One person's trash is another's treasure

A user thinks he has a clever trick on where to store his files -- until he runs out of space

One thing I've noticed about working in IT is that it seems like those with the know-it-all attitude about technology are the ones who are the most ignorant about computers. They also get into all kinds of scrapes because they haven't taken the time to learn otherwise or they've resisted any help.

I've seen this attitude in many end-users, but one of the most memorable experiences I've encountered happened about 10 years ago. I was working as IT support for a training firm in Scotland.

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The job was a mix of duties: supporting the trainers and salesmen at that particular site, while maintaining PCs from other locations. By far, the biggest challenge of the job was dealing with the attitude of the end-users.

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Some of them believed they knew everything about computers; they never asked tech support about anything until it became such a problem it stopped them from working. Tech training or similar suggestions were met with much resistance and hostility. One of the worst of these was a trainer we'll call "Bob."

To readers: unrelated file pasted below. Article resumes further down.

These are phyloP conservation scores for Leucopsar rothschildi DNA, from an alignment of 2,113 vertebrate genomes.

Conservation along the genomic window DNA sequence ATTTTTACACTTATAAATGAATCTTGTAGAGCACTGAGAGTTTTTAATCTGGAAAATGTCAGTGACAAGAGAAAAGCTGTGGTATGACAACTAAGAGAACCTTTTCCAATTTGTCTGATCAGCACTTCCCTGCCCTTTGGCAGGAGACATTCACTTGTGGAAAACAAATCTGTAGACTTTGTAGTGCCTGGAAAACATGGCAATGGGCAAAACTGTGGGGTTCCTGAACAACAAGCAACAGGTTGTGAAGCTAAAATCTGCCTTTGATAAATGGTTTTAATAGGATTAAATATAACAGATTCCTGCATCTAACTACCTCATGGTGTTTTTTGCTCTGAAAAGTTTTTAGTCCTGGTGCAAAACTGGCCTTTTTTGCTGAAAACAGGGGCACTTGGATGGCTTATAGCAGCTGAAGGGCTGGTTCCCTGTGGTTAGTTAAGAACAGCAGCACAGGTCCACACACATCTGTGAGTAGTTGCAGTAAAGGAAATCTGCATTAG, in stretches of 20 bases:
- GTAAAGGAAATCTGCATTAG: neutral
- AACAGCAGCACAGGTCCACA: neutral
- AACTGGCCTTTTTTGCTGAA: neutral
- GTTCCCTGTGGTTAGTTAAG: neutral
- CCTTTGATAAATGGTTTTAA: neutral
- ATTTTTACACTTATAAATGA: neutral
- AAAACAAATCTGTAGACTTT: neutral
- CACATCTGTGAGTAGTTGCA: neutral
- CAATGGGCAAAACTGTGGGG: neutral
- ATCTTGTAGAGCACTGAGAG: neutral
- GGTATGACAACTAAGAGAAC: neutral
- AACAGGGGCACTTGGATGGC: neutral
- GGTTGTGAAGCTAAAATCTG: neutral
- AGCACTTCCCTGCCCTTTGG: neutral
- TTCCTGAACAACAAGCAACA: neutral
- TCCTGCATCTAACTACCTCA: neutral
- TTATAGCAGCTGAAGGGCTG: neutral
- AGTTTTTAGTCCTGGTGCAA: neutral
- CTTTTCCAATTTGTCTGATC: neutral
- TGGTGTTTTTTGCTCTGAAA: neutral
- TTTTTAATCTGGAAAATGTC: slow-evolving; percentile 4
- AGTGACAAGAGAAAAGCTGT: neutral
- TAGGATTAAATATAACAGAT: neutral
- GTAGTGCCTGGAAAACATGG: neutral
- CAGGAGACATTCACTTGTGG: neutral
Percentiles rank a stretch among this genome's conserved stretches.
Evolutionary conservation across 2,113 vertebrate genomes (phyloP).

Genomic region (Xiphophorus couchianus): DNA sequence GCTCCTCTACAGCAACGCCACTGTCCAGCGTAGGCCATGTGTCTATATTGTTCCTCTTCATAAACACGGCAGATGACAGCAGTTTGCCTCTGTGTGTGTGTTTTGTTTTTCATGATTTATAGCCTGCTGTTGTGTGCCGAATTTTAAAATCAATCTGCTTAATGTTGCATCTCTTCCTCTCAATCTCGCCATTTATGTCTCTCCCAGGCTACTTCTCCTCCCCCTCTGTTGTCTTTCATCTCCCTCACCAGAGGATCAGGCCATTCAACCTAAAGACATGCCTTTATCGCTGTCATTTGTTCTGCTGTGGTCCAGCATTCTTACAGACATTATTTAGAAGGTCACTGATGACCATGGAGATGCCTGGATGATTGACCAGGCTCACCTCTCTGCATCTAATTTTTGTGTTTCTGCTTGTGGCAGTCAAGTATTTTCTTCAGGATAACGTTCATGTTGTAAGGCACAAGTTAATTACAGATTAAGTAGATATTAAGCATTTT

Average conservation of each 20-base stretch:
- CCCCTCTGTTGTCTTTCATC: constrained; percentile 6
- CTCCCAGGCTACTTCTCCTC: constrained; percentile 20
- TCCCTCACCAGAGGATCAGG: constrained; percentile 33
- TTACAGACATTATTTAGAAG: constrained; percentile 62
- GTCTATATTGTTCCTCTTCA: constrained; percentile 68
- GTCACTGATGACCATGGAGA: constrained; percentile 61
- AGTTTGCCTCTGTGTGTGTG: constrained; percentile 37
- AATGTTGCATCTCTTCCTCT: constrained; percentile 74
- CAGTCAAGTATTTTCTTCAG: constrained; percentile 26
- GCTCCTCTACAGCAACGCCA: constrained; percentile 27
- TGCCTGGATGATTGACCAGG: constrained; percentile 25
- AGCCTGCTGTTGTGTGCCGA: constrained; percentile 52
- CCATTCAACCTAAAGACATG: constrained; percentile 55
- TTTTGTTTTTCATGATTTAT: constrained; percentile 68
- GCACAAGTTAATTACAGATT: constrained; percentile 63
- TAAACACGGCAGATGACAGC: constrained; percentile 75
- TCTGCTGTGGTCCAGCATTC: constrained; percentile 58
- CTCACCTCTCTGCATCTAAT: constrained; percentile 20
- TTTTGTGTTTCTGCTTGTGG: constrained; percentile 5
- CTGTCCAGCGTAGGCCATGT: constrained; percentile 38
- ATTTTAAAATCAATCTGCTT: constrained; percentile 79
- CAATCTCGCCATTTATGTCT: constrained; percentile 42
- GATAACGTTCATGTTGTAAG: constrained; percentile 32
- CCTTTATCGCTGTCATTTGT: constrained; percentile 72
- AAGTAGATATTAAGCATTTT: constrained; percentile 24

One day, Bob demanded help with what appeared to be a simple problem: His PC wouldn't let him save a document. It turned out his hard drive was full. It was a 200MB drive, but only a couple dozen kilobytes were available. As I started troubleshooting, he walked away.

I quickly discovered that his trash bin was taking up about 80 percent of his drive. It appeared that Bob hadn't bothered to empty his trash or perhaps didn't know how. I emptied the trash, and the document saved successfully. Problem solved.

Before I got back to my desk, Bob returned and screamed, "Where have all my documents gone?!"

Apparently, some two years earlier (before I was working there), he'd figured out that if he stored his really important documents in his trash bin, they didn't show up in the totals for the space used, as reported by the backup application. Thus, he concluded that if he stored them there, they magically didn't take up any space. And it turned out that he kept all his master copies and versions so may not have understood what it meant to throw anything away.

Not only that, he had given this "secret, clever" tip to many of his colleagues.

So two years' worth of his work had been deleted. And the only thing his trash bin trick had achieved was to make sure they were stored in the only place on his hard drive that wasn't imaged by the automated nightly backups. And because of security concerns, every machine was set up to securely erase the trash.

Luckily, we were able to correct Bob's "misinformation" with the other employees who used his trick, and we avoided other such incidents. And I became more careful in double-checking details with end-users -- especially if the details seem obvious.

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